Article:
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Perhaps more often than we'd like to admit, human hands have already been at work where now we seem to see only pristine and unspoiled nature.

Perhaps more often than we'd like to admit, human hands have already been at work where now we seem to see only pristine and unspoiled nature. Years ago, a friend of mine returned from a trip to England with photos of and stories about the beautiful "untouched" and "undisturbed" landscapes-gently curving river inlets and small forests of old trees.

She was downcast when I pointed out that the very areas she had traveled through were fabrications from an earlier time, the result of centuries of sweeping enclosure laws which had driven the rural poor from their lands in order to create vast tracts both arable and beautiful. These lovely, wide-open spaces had been engineered by the likes of "Capability" Brown, the founding father of modern landscape architecture, for the great estate owners of the eighteenth and nineteenth centuries. They had, in turn, become patrons to painters and poets who immortalized these scenes as natural, as always having been there.

One need only read a book like Alfred W. Crosby's Ecological Imperialism: The Biological Expansion of Europe, 900-1900 to see how deeply involved we human beings have been in reshaping our environments throughout our history as a species. But our capacity to reshape environments has often had disastrous consequences. Some environmental thinkers, like Bill McKibben, suspect that nothing less than the "death of nature" is in the offing-that we have gone too far this time, and that nothing we humans can do will set things right. This rather extreme form of species-guilt, as Carl Pletsch discusses this issue in "Regimes of Nature," has a tendency to paralyze both the will and the imagination, and has led some strict preservationists to conclude it is always best to leave things as they are.

But perhaps, as William Jordan III and Frederick Turner suggest, a world without human intervention is both unthinkable and unnatural. In "Rituals of Restoration," Jordan looks to the tradition of Aldo Leopold and his successful projects for prairie restoration. Turner, on the other hand, thinks through the problem of what he calls ecological invention by proposing the fabulation of gardening Mars-a fantasy with both thematic and formal roots in the great traditions of epic poetry, as Judith de Luce discusses in her contribution to this issue.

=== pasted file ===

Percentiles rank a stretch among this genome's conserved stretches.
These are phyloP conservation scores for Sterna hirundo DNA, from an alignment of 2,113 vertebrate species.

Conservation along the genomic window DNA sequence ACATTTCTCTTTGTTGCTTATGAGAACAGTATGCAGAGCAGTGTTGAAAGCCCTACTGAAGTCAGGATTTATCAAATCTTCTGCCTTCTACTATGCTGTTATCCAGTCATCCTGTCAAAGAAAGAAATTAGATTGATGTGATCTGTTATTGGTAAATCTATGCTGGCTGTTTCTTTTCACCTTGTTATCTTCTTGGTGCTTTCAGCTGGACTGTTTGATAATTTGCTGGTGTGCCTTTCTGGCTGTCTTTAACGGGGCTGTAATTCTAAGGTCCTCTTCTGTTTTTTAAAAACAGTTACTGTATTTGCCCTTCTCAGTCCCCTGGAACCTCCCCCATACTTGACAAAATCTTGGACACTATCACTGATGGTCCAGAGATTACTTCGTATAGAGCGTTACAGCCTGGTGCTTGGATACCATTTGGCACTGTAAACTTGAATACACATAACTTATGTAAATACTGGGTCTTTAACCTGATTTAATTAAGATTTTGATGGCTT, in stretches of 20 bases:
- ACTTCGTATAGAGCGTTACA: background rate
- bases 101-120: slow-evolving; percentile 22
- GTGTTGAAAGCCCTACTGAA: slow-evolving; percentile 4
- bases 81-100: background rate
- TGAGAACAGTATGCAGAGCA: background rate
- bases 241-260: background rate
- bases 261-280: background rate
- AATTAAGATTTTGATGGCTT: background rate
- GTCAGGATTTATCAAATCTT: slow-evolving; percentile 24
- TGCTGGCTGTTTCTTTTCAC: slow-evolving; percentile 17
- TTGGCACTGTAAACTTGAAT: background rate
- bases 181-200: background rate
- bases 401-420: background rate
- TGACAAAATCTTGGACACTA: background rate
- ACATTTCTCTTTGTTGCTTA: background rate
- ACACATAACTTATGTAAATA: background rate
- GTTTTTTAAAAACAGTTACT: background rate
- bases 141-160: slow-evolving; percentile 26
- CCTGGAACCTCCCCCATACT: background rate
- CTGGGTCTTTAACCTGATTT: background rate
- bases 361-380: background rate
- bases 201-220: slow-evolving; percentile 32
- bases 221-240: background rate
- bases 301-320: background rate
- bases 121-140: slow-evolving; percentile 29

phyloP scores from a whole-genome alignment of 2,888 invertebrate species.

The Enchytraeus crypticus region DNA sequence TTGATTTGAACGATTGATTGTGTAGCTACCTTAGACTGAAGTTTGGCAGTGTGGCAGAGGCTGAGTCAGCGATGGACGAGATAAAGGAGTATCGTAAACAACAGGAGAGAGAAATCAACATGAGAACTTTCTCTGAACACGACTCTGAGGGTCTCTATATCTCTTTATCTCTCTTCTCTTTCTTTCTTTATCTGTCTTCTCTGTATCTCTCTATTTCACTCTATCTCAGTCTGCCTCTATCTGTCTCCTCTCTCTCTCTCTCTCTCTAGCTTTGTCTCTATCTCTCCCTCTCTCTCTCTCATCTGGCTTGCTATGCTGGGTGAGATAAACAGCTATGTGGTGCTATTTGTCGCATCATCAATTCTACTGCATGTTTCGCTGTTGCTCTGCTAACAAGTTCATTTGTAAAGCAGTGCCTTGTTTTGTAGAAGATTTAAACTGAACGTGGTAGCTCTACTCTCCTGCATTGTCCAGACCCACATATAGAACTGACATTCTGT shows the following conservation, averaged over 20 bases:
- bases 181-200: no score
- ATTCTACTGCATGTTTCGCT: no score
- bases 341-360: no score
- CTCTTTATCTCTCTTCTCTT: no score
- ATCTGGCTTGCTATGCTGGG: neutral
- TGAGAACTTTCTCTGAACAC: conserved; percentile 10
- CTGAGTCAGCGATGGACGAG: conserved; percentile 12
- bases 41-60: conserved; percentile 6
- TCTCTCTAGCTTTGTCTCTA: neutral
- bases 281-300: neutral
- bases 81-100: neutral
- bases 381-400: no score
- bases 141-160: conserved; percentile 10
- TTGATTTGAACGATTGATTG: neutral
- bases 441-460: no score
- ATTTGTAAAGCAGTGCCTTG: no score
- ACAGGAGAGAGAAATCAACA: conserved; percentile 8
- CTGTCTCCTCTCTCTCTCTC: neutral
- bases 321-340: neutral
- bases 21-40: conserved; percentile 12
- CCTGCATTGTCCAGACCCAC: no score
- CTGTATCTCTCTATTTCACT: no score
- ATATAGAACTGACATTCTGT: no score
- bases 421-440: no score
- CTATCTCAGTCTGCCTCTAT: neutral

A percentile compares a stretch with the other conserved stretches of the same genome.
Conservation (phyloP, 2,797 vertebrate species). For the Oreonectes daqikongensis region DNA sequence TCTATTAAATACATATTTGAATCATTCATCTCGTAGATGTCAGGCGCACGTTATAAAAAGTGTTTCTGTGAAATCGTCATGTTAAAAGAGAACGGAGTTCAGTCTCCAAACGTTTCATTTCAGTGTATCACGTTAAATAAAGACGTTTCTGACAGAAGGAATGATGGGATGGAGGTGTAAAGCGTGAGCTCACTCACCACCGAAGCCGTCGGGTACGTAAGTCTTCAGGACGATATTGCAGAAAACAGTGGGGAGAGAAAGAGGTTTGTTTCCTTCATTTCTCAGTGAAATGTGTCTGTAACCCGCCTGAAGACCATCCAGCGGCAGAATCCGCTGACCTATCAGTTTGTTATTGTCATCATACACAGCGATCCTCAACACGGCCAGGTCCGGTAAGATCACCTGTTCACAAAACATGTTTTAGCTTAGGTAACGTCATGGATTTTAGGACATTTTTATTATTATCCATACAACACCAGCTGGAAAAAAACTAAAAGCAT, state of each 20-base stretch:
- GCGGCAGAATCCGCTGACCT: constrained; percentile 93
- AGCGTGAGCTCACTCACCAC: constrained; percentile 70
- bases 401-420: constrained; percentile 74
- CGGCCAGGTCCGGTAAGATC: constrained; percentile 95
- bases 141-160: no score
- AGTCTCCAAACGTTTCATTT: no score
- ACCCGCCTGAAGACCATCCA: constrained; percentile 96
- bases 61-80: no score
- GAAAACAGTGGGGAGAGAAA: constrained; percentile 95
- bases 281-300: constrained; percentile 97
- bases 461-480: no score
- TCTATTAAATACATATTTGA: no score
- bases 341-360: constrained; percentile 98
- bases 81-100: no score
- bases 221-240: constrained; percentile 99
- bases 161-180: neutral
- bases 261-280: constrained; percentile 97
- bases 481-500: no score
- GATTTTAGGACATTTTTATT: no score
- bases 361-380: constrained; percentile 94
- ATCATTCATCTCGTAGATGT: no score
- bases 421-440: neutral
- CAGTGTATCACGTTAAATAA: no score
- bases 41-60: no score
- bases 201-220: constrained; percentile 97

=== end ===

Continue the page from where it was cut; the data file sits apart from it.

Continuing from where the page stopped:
Ecological restoration is humanistic insofar as it sees humanity as both destroyer and (potential) restorer-problem and potential solution. Rather than regard human beings as somehow parasitic upon the planet-alien and dangerous interlopers in an otherwise Edenic paradise-restorationists believe that we can intervene to restore what Turner calls classic ecosystems through a combination of science, horticulture, gardening, art, and ritual.

But as G. Stanley Kane points out in "Restoration or Preservation," it could be that partisans of the restorationist cause have drawn their lines too sharply and also fall back too readily into the old dominationist paradigms which serve to reinstate us as lords and rulers over the earth-the very thing that got us into this mess in the first place.

If nothing else, the restorationist vision offers some hopeful, reasonable, collective, and imaginative solutions to what now appear to be insurmountable difficulties. It dares us with responsibility-even poetry. And it relieves us of our seemingly outcast state as mere despoilers of nature.

Some of the essays which follow are adapted from Beyond Preservation: Re, storing and Inventing Landscapes, published this month by the University of Minnesota Press. One of the editors of that volume, Carl Pletsch, is responsible for introducing me to the literature of restoration ecology and, particularly, the work of Frederick Turner. Pletsch's editorial guidance, friendship, and support were essential to this issue. For myself and The Humanist, I would like to thank him and acknowledge his time, energy, and excellent work.
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Author:O'Sullivan, Gerry
Publication:The Humanist
Article Type:Editorial
Date:Nov 1, 1993
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